A “Tiny Home” is referring to anything under 300 sq. feet (37 sq. metres) and can be built on a trailer and towed. It’d need to be within the national height and width allowances for road travel in Ireland. Alternatively they can be built on a foundation or anchor pads such as our shed.
Many will have sleeping lofts, making the most of any and all available floor space, or instead have futons, pull-out or fold-away beds allowing a living room to transform into a bedroom, and back again when the occupants are suitably rested.
 
Tiny Homes are usually built with traditional natural, breathable and chemical-free materials; such as sheep’s wool insulation in place of rigid foam or fibre glass matting. For the more permanent builds straw bales, cob (a mixture of clay, sand and straw) lime mortar, stone and wood could be used in their build.

Salvaged or recycled materials also feature heavily in Tiny Houses, too , sourced and repurposed for use in an alternative and imaginative way.

Though living in smaller, simpler and/or handmade homes is certainly nothing of a new concept, indeed many people historically lived in smaller, more modest structures, and continue to do so. It was not until the “boom times” of greater widespread wealth and consumerist desires in western societies that the current craze of living in houses with a larger square-footprint, with more bedrooms than members of the family, truly took hold. You only have to look into Irish history to realise small was the norm in home building.



Boats, Caravans, Camper Vans and Mobile Homes provide a lot of practical inspiration for tiny Homes, to designers such as Noel T. Higgins from Co. Mayo. He uses many space-saving tricks, gadgets and techniques than are popular in more accepted living spaces. Some designs can be used completely off grid and have no reliance on external electricity and water by means of solar or wind power and rainwater collecting.

Suzie Cahn from Carraig Dúlra says “The Tiny house movement (also known as the “small house movement”) is an architectural and social movement toward living more simply in small homes. People are joining this movement for many reasons, but most often because of cost, environmental concerns, wanting to spend more time in nature, and for a sense of freedom.”
Small home living is increasingly popular for those simply wanting to downsize from their previous houses, and for retirees wishing to spend their time in a hand crafted and more manageable dwelling. Tiny homes are also being built and lived in by both teenagers in the back gardens of the family home such as ours which gives them a safe and reachable distance to stretch their fast-growing independent legs.

While it does have to be noted, living in a Tiny Home is not for everyone; it should also be recognised, that living in a structure the size of the average Irish “conventional” house is not for everyone, either! 

That said, choosing to do so requires the ability to perhaps part with knickknacks, ephemera and large clothing and shoe collections in order to maintain a smaller space. 

Maybe keep the shoes and just have one for the weekends then?


 Tiny Homes Introductory Workshop
Joanne Butler from OURganic Gardens in Gortahork is running a day course workshop on Tiny Houses on Saturday 11th March, 2017

The course offers a rundown of Tiny Home styles and ideas, along with an overview of the variety of tools, skills and other resources needed to create them.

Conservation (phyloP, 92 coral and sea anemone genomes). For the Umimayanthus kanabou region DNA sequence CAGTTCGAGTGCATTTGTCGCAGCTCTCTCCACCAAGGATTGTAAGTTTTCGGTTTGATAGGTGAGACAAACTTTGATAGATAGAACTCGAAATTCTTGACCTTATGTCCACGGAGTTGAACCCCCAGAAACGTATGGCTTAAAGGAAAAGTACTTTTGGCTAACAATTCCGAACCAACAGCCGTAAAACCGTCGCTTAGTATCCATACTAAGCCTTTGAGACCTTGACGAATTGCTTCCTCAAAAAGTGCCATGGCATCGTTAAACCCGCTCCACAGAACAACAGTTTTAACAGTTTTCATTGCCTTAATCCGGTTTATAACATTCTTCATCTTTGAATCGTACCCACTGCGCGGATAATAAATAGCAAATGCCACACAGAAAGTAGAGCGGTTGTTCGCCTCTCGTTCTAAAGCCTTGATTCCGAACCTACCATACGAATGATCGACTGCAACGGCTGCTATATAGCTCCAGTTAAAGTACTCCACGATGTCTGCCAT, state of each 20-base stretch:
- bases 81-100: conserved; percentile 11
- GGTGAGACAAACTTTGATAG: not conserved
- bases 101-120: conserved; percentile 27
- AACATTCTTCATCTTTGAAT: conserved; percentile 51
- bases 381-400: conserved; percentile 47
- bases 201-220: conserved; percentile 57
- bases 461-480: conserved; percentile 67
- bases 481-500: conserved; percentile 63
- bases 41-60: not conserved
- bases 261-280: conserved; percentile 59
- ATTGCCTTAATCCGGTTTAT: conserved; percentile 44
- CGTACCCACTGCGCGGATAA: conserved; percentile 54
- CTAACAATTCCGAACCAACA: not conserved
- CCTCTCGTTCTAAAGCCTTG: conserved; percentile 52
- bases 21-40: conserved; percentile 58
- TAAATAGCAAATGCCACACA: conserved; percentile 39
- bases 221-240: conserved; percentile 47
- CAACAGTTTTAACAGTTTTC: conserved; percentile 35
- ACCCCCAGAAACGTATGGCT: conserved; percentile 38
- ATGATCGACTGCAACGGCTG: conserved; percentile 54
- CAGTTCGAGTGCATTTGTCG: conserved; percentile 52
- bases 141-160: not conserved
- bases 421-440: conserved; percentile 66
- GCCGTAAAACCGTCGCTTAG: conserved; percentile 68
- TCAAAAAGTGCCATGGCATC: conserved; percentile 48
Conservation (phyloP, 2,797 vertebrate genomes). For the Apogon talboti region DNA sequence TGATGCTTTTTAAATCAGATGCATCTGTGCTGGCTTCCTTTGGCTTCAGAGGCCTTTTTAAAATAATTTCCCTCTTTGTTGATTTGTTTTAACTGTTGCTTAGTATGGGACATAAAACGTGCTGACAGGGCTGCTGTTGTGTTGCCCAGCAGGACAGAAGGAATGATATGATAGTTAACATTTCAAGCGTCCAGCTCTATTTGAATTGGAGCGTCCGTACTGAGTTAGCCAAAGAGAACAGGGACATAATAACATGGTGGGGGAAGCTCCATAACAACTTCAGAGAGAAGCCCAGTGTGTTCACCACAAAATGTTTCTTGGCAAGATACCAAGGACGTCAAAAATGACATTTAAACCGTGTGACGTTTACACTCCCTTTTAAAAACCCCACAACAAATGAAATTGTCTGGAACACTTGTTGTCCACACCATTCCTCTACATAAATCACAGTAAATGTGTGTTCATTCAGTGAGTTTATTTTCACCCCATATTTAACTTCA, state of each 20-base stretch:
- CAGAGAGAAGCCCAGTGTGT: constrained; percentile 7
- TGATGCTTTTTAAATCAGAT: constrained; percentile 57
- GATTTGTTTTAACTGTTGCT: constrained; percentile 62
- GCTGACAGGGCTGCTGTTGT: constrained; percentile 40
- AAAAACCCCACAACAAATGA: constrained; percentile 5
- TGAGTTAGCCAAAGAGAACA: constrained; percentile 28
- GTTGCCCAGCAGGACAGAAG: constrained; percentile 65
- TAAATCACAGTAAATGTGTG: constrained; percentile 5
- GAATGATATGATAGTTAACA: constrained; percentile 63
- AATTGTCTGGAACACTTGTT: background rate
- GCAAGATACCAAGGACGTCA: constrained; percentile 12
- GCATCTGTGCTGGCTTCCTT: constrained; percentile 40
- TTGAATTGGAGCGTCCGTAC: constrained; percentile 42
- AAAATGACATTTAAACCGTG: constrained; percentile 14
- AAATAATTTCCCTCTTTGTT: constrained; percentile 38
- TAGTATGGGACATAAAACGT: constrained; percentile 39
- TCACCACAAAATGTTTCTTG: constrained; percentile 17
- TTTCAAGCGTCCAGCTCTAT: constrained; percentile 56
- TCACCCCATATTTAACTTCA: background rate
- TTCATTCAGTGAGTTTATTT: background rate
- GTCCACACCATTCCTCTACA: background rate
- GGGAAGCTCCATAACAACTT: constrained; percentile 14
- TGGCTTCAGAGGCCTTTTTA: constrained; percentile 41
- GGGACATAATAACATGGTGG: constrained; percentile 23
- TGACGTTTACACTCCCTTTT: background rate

The day will be led by Suzie Cahn from Carraig Dúlra farm in Co. Wicklow. Check the Ourganics website for more information and contact details.







Tuesday, January 31, 2017

What Courgette Shortage?





Is it April yet?   
 Last week’s warm sunny weather would have you think so and so would the shops.  I was down at one of our local bargain stores the other day looking up and down the “buy cheap, buy twice” isles when I came across the huge range of products dedicated to gardening. 

These displays appeared straight after Christmas, the leftovers of which are now demoted to the end of the isle in the reduced to sell section.  Most of the garden products seem to be impulse buys and it wouldn’t be long before the basket was full of things that you didn’t need and probably never use. It seems as long as it’s under a couple of pounds it doesn’t really matter if it breaks or never used. It really does, especially if you are putting all your trust in a dodgy hand trowel that snaps when you are putting pressure on it. Not good.

Anyway, I digress, I’m not here to rant about the disposable direction gardening devices are going, it’s more to highlight the fact that I am no way near to even thinking about buying anything, not even a ball of string or a seed packet yet, my hessian string from last year is still dangling on the bean poles near the compost bags.

Jobs to do in February
I used to welcome the dormant season in the garden but we just don’t seem to get one now. It’s a mad rush to get growing again even though in my mind it’s still the middle of winter. The list of jobs to do below then is only a recommendation. I might actually do one or two of them myself in the coming weeks.

Actually, you know what? I’m not even going to bother writing them down. If you want to go and do a bit of spring preparation you are on your own, I’m staying indoors for a while longer!

Courgette , what crisis?
One vegetable that doesn’t like cold snaps is the courgette. So much so that they are apparently in short supply this year. The growers in Europe had a lot of their crops fail because of the drop in temperatures. This isn’t the main reason we don’t see them on the supermarket shelves though. It’s down to pricing, the growers needed to at least triple their prices to get a decent return on their investments but the supermarkets felt that customers wouldn’t be prepared to pay €5 a kilo for them and refused to buy them in.

So for this season at least we’ll cast courgettes into the same void as asparagus and avocado which are classed as “Treat vegetables”, Pay day vegetables or “not for the likes of me vegetables”.

Benefiting